Windows 10: Water Cooling What Coolant Is Best To Use ??? Solved

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  1.    28 Sep 2016 #1

    Water Cooling What Coolant Is Best To Use ???


    I wil be using a EK-WB - D5 pwm pump which says water but then on the EK-WB site it says an additive coolant is needed so what I want is an idea on the best recomemnded coolants / top seller coolant ???

    Suggestions will much be appreciated & thanks in advance
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  2.    29 Sep 2016 #2

    I just use distilled water. Cheap, easy to find, doesn't react with different metals in water blocks. Never had an issue with it.
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  3.    29 Sep 2016 #3

    doorules said: View Post
    I just use distilled water. Cheap, easy to find, doesn't react with different metals in water blocks. Never had an issue with it.
    RoadBlaster witth Doorules overclocks i would take his word on this dude has some massive overclocks that just scream and their not burning a hole in your case

    I am sure others will chime in but i am backing Doorules he's knows what he is talking about
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  4.    30 Sep 2016 #4

    doorules said: View Post
    I just use distilled water. Cheap, easy to find, doesn't react with different metals in water blocks. Never had an issue with it.
    I hear that you only use water for the first week to cure the heat transfer compound ?

    I really need the liquid to be red so I can see it & check for bubbles ?

    What about using the XSPC EC6 Coolant Blood Red because this is a vegetable extract I though this would be better from a lubrication of the D5 point of view ?

    I have a Silver Twist Coil to place in my reservior too !
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  5.    30 Sep 2016 #5

    Silver twist coil is good. Use them myself. If all you want the red for is to see bubbles there is no problem seeing them in distilled water.

    To get rid of the bubbles I just use a tool that came with my 980 Ti KPE card. It plugs into the 24 pin power mobo connector and allows the psu to power up with just the pumps and fans running. It just has two wires in it to allow psu to power on. This allows you to check for leaks and make sure all is right before you power on whole system.

    A fast way to get rid of most bubbles is cycle power on pump on and off a few times, or many times depending upon how your loop is configured. Leave the top off the rezzy if your configuration allows it, this also allows for the air to get out easier.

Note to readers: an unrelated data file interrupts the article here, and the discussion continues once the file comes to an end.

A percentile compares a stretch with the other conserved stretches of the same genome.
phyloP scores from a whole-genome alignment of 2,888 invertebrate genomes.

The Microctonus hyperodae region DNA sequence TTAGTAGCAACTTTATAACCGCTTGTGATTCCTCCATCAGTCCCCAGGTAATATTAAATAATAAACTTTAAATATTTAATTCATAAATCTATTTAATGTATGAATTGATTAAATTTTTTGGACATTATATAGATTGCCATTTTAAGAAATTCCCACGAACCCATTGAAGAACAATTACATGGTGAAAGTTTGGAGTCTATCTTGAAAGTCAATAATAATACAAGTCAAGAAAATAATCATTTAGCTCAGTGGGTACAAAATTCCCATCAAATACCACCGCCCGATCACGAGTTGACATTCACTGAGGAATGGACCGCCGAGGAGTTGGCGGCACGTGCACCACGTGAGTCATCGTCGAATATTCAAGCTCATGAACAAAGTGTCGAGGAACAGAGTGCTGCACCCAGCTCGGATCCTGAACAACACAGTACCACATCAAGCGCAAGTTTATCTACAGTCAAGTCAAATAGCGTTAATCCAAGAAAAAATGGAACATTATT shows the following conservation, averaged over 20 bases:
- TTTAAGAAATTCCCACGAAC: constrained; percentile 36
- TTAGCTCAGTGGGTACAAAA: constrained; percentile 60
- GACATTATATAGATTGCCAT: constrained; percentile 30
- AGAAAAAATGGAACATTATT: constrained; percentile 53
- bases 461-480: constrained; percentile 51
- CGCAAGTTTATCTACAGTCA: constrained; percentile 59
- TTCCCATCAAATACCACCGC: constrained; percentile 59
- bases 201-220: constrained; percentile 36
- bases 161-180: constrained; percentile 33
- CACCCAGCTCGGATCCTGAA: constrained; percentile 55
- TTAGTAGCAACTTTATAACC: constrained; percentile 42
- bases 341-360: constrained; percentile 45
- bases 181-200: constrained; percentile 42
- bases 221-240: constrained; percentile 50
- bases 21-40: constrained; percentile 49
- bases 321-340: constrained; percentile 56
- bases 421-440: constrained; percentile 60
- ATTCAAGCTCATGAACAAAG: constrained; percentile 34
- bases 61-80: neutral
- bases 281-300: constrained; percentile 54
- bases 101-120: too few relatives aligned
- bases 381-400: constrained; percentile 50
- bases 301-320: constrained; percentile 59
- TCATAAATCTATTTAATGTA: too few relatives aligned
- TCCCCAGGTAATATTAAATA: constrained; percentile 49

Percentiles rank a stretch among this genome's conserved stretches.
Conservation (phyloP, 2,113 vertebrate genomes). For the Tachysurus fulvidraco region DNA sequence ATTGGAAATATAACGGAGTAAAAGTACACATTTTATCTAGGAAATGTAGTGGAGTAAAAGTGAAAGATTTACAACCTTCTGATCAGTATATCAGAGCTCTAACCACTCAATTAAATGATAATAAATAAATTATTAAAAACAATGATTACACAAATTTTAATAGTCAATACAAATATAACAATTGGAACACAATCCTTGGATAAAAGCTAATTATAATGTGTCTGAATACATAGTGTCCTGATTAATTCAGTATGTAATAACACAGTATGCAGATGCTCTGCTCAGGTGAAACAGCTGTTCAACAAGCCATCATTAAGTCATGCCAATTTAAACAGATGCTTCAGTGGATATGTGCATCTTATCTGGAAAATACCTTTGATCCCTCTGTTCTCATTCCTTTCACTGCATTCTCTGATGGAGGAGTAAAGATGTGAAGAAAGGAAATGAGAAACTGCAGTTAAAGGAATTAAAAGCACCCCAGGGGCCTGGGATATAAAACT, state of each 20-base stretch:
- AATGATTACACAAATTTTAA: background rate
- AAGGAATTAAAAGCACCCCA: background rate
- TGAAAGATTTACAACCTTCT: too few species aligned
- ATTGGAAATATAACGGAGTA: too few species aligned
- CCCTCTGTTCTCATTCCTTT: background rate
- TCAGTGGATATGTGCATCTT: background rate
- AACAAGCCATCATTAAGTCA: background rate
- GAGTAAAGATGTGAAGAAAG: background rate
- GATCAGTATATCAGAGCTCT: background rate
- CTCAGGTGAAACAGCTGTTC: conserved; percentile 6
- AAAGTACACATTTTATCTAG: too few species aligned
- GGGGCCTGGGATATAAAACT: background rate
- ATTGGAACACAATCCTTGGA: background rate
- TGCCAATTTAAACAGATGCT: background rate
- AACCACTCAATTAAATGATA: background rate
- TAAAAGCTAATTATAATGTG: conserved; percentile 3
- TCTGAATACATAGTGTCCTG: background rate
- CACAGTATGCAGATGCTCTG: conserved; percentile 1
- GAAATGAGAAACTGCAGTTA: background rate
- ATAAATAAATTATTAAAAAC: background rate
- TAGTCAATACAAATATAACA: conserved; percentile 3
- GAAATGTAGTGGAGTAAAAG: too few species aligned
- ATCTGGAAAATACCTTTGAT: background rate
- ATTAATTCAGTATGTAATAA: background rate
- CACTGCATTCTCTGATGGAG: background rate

You certain;y do not need anything special to lubricate pump. My concern with the color additives is that over time they can gunk up the block. No chance of that with distilled water. Having said that I do not think you would have an issue with a good quality color coolant. Just not my preference.
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  6. essenbe's Avatar
    Posts : 7,475
    Windows 10 Enterprise and Pro/Windows 7 Enterprise/Linux Mint
       30 Sep 2016 #6

    I agree with @doorules. I use nothing but distilled water and a silver kill coil, nothing else. When you first build your loop, I leak test it, the way doorules stated, for 24 hours, without the computer running. By then all the air bubbles are out and if you have a leak you will know it. A lot of people think 24 hours is overkill. It very well may be, but personally, I would rather be safe than sorry.

    I never use dye as it has a reputation for clogging up the system. If you want color, buy colored hoses. If I had to use dye, I would use nothing but Mayhems. However, I don't recommend using any dye at all. The pump needs no lubrication.
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  7.    01 Oct 2016 #7

    doorules said: View Post
    I just use distilled water. Cheap, easy to find, doesn't react with different metals in water blocks. Never had an issue with it.
    Actually, straight distilled water can and does cause galvanic corrosion, unless you're adding a corrosion inhibitor.

    If you're curious about mixed metals, look at a galvanic corrosion chart. The further away the metals on the chart, the more likely that there will be problems. For the most part.....stay away from aluminum in ANY water cooling loop, and generally, you'll be fine as most blocks and rads are copper, or nickel plated. Which are fine together in a loop.
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  8.    01 Oct 2016 #8

    Thanks for the heads up Vellinious. I don't think I have seen an aluminum block though. Are there any out in the wild?
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  9.    01 Oct 2016 #9

    doorules said: View Post
    Thanks for the heads up Vellinious. I don't think I have seen an aluminum block though. Are there any out in the wild?
    No blocks that I know of, but watch the cheaper radiators from lesser known companies, as some of them use aluminum cores instead of copper.
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  10.    01 Oct 2016 #10

    Thanks again
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